Author interviews Vol.7 -4

InterviewsAuthor round-table

Talking to -4

"-4" is a technical expert, designing things, working for a well known manufacturer. In the world of puzzles, he goes by the name "Yon-sama"(like the Korean TV actor). He is lively, polite, twenty nine years old, and single.

NobHave you liked puzzles since you were a child?

-4Well, I wasn't much interested in pencil puzzles and jigsaw puzzles. But I think I liked to use my head. I had a delicate constitution when I was little, I always played indoors at home; I especially liked to do Origami. When I was in kindergarten, I cut out colored paper and made things. Then, I looked for the biggest paper squares among the scraps and I folded them into paper cranes. Thinking about how to get the biggest square paper stimulated my intelligence. It got me really excited. (laughs). Maybe that was what I used my head for all the way through elementary school. (laughs) Then I broke my right elbow and had to stay in hospital in the second year of junior high school. There I got a crossword puzzle magazine and I solved it with my left hand. It was the first time to run into pencil puzzles. From then on I often tried to do crosswords puzzles.

NobWhen did you become aware of Nikoli?

-4I found "Puzzle Communication Nikoli Vol. 67" (Published June, 1997) in our clubroom at the university. I just happened on it and I was fascinated by the pages with "Omoro Puzzles." I liked it with all that stuff crammed into a small space. I guess I didn't know how to sit back and enjoy life then. (laughs) In the "Omoro Puzzles" pages, I felt that readers and editors were working by trial and error and I was really taken by that. I was also excited by the new things being created there. I bought the next issue of Nikoli right away, and solved almost all the puzzles. I have never missed an issue since.

NobWhat was the start for you to make your own puzzles?

-4I borrowed the book, Kyoko's Puzzles, from the library. It is a collection of the works of Ms. Kyoko Onishi an author of "word arithmetic" puzzles. It made a strong impression on me and I wanted to make such beautiful word arithmetic problems. So I tried, and surprised myself to make some. Then I sent my puzzles to Nikoli, and they used them. Lucky, Lucky! Then for a year, I sent in only word arithmetic puzzles.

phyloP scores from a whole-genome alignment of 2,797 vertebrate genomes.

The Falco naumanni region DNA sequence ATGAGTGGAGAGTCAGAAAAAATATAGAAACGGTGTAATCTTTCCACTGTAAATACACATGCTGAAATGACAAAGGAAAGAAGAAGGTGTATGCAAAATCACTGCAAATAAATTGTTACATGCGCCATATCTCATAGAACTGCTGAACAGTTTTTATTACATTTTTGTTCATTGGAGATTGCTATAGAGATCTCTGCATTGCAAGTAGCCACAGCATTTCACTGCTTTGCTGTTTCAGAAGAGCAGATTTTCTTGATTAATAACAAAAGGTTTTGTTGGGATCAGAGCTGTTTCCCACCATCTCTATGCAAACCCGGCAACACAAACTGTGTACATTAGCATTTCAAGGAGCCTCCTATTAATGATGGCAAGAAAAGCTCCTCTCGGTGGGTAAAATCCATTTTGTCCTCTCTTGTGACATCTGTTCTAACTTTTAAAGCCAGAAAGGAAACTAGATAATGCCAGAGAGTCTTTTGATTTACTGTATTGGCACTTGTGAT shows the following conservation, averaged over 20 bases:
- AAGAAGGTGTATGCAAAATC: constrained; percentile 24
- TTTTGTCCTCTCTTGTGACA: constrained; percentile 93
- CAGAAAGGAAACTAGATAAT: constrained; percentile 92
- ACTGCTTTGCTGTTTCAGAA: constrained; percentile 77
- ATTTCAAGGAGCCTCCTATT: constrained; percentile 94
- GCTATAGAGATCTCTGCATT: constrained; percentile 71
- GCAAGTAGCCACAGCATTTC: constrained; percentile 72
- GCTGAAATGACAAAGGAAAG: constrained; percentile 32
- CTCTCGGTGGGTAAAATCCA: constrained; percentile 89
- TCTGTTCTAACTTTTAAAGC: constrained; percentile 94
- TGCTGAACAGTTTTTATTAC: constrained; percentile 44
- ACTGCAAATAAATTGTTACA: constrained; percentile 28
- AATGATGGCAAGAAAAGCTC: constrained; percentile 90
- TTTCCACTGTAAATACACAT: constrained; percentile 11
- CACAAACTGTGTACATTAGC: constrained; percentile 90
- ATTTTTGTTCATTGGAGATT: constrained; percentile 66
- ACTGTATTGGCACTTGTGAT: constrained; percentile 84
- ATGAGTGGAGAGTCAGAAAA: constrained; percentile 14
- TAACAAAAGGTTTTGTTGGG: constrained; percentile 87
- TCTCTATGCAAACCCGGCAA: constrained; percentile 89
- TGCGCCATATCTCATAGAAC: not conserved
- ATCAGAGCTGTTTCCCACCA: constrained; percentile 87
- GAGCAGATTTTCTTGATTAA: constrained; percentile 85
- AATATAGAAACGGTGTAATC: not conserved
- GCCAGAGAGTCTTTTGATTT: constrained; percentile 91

NobYeah, I remember now, I was involved with editing Kyoko's Puzzles. By the way, I checked when your work appeared in Nikoli. The first time was Puzzle Communication Nikoli Vol. 80, out in December, 1998, that was when Nikoli came out monthly. When did you start to make puzzles other than word arithmetic?

-4That was about when Nikoli became a quarterly. I found a website written by a Nikoli puzzle contributor. It was great for me to hear about the pleasure of making puzzles from him. I thought it would be nice for me to make such puzzles because he really enjoyed himself, I felt. And really, it was perfectly wonderful! (laughs) Making, sending, and seeing them in print. Feels good! Then another round of making, sending, and getting them printed. Marvelous! I was so pleased to hear the comments from other authors and it was an encouragement to see responses on the bulletin board pages. Those days, I made any kind of puzzle I could.

NobWhat do you think about when you are making puzzles?

-4I make puzzles to please myself. I assume I am the reader. So, my goal is for me to enjoy it myself. If it was solving it I would try to guess like, what is the way ahead here, and ask myself if I could I find a clue at this point. If I can I'll put the clue somewhere else. Like that, I want to make it amusing for the solvers. I don't think I have that much of a talent for making puzzles, but I have confidence in solving puzzles. That's how I can prepare many wonderful situations in my works. I believe that if I can express my pleasure in my works, other solvers will be able to catch it too.

NobWhat are your ideal puzzles?

-4It is when I hear, "I have to wonder why I couldn't find that easy clue." If a solver says that after solving a puzzle that would be a nice puzzle I think. I would like to put clues which almost all solvers grasp easily in some slightly intricate way. As an author, the best reaction is "I fell into the trap." I try to make such puzzles, but it's so hard. Someday I wish to make things that are really satisfactory.

NobWhy do you like puzzles so much?

-4Because puzzles are just sort of an extravagance. With puzzles you have to waste time and talent. I feel that is just so luxurious. When authors make puzzles, there are infinite possibilities at first. Then these possibilities are narrowed down and abandoned little by little. That's also a luxury. At the final step, the solution is unique. In real life, it hardly ever happens that way. Indescribable pleasure! I cannot do anything to stop it. Doing puzzles cannot be helped, it just goes on and on (laughs).

NobNow dear -4, what are you ambitious about?

-4I don't have much talent for making puzzles so I hope other authors will make the superior and sophisticated ones. I would like to play the role of expanding the range of puzzle fans. In, I'm happy to read the solvers' comments. Such responses are very important. I am thrilled to find out that there are so many puzzle fans in the world. When I know that my involvement in the work has been appreciated by the solvers, I feel on top. I'd like to tell the charm of puzzles to more and more people. That would bring me happiness.

NobOK, a last question, what is your message to the solvers who have enjoyed your puzzles.

-4Solve my puzzles and enjoy them. I aim my puzzles to be just like the air. Nothing left when they are done. If you are able to solve a puzzle without any trouble and feel good about it, that's how I would like it to be.

Interviewed Oct 2007 Published on Feb 17, 2009